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Xing, J.;  Zhang, Q.;  Cheng, Q.;  Zu, Z. Pedestrian Violations. Encyclopedia. Available online: (accessed on 12 April 2024).
Xing J,  Zhang Q,  Cheng Q,  Zu Z. Pedestrian Violations. Encyclopedia. Available at: Accessed April 12, 2024.
Xing, Jiping, Qi Zhang, Qixiu Cheng, Zhenshan Zu. "Pedestrian Violations" Encyclopedia, (accessed April 12, 2024).
Xing, J.,  Zhang, Q.,  Cheng, Q., & Zu, Z. (2022, November 14). Pedestrian Violations. In Encyclopedia.
Xing, Jiping, et al. "Pedestrian Violations." Encyclopedia. Web. 14 November, 2022.
Pedestrian Violations

Pedestrians are a vulnerable group of road users. Worldwide, the number of pedestrian deaths annually in road traffic accidents is about 270,000, which exceeds 22% of all traffic mortalities. This rate reveals its critical role in traffic safety research. Of these, pedestrian accidents mainly occur at signalized intersections when pedestrians illegally pass-through crosswalks, which are highly dangerous due to the high risk of pedestrian–vehicle interactions. Illegal crossings mainly include pedestrians crossing at red lights or outside of marked crosswalks, and the former usually causes severe harm. This risky behavior may raise traffic safety issues between pedestrians and driving vehicles. As such, it is necessary to analyze pedestrian red-light violations at signalized intersections and to reduce the risk of pedestrian crossing violations.

crosswalk risk evaluation geographical- and temporal-based risk red-light pedestrian violation

1. Introduction

Pedestrians are a vulnerable group of road users. Worldwide, the number of pedestrian deaths annually in road traffic accidents is about 270,000, which exceeds 22% of all traffic mortalities. This rate reveals its critical role in traffic safety research [1]. Of these, pedestrian accidents mainly occur at signalized intersections when pedestrians illegally pass-through crosswalks, which are highly dangerous due to the high risk of pedestrian–vehicle interactions. Illegal crossings mainly include pedestrians crossing at red lights or outside of marked crosswalks, and the former usually causes severe harm. This risky behavior may raise traffic safety issues between pedestrians and driving vehicles [2]. As such, it is necessary to analyze pedestrian red-light violations at signalized intersections and to reduce the risk of pedestrian crossing violations.
Herein, extensive efforts have been undertaken to investigate the influential factors of pedestrian crossing violations on red-light time. Among them, present studies can be divided into internal human factors and external environment by the differences in the purpose of the investigation. The internal human factors mainly consider the effects of age [3], gender [4], gap acceptance [5][6], mental effects [7], and crossing behavior selection as an individual or group of pedestrians [6]. External environment factors include built environment features [8], traffic conditions [9], the length of red-light time [10], time of the trip [11], social characteristics [12], and road crosswalk facilities [9][13]. It is a physical and mental decision-making process for pedestrians from the moment they arrive at a particular signalized intersection to the moment they are ready to violate the crossing. As the signal intersection is a complex traffic environment in urban transportation, the diversity of inherent personal characteristics and extrinsic intersection attributes can simultaneously affect pedestrian violations. This process has a high degree of uncertainty, and different pedestrians tend to use different crossing strategies under different crosswalk scenarios and waiting times.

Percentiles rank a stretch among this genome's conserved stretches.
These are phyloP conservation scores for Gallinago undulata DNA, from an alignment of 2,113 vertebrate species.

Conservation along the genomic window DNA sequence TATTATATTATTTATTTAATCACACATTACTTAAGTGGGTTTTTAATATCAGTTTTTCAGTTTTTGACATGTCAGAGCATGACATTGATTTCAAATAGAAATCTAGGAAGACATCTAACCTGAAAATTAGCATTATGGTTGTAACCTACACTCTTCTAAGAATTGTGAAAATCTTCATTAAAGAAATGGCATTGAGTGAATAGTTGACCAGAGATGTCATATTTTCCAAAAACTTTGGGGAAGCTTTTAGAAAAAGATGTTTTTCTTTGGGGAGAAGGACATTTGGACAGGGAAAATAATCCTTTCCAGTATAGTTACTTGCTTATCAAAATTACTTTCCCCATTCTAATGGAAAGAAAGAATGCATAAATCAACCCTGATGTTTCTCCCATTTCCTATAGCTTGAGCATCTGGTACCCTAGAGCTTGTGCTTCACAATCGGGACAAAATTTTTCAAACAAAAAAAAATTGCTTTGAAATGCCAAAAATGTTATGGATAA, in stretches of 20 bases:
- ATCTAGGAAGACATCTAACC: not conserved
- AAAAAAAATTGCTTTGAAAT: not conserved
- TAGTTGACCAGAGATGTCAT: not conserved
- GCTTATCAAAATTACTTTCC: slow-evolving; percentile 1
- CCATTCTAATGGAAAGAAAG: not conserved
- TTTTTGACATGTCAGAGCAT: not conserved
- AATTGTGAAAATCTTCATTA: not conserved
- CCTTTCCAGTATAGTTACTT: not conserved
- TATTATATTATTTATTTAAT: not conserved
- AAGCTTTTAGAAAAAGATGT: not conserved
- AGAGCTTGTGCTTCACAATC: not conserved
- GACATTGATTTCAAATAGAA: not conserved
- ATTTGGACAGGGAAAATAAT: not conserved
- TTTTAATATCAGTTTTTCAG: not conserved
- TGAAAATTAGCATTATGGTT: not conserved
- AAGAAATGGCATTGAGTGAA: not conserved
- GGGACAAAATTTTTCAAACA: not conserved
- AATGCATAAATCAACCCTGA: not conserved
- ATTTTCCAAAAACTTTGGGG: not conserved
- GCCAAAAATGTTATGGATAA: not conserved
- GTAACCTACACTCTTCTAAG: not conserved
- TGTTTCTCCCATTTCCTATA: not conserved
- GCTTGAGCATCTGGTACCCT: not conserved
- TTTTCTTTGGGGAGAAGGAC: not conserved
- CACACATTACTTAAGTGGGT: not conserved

However, most of the present studies on the risk evaluation of pedestrian violations have focused on the perspective of individual pedestrian characteristics and discussed the risk of illegal crossing from the perspective of pedestrians themselves. Fewer studies have discussed the risk of pedestrian crossing violations occurring from the effect of the entire crosswalk. Limited by the randomness and variability of pedestrians arriving at the crosswalk, measures to reduce the risk of violation from the pedestrian’s own perspective are uncertain. Instead, a whole crosswalk perspective can provide some suggestions for stable improvements based on the external environment. As such, it is crucial to consider geographical characteristics and temporal trends of selected external factors in the risk evaluation of pedestrian violations.

2. Studies on the Geographical Risk of Pedestrian Violations

In the evaluation of geographical risk for pedestrians, pedestrian injuries are usually influenced by one specific factor or by the combination of several factors. In analyzing the risk affected by specific geographical factors, Nesoff et al. [14] discussed the geographic relationship between the spatial distribution of alcohol environments and pedestrian accidents in Baltimore City. Yao et al. [15] developed geographically weighted Poisson regression models for calculating the risk probability of a pedestrian collision when exposed to the roadway environment. Poulos et al. [16] introduced the relationship between pedestrian violations and the density of the surrounding buildings and population. Furthermore, Chaudhari et al. [17] explored the composition of vehicle types and the geometric linearity of the different road segments on the impact of pedestrian injuries. In the studies of pedestrian crossing affected by multiple geographical risk factors, Fuentes and Hernandez [18] discussed the relationship between macroscopic factors such as land use type, building density, and socioeconomic characteristics in urban pedestrian fatal accidents in Mexico. Jang et al. [19] compared the probability and the factors of pedestrian accidents in central business districts and urban suburbs. Rankavat and Tiwari [20] analyzed the impact of pedestrian accidents in different building environments and compared the risk levels of pedestrians in four different buildings. In different types of cities, Avinash et al. [21] found that the different sizes of cities lead to different crossing speeds in pedestrian violations. The average crossing speed was measured to be higher in the mega city (1.205 m/s) as compared to the metro city (1.036 m/s).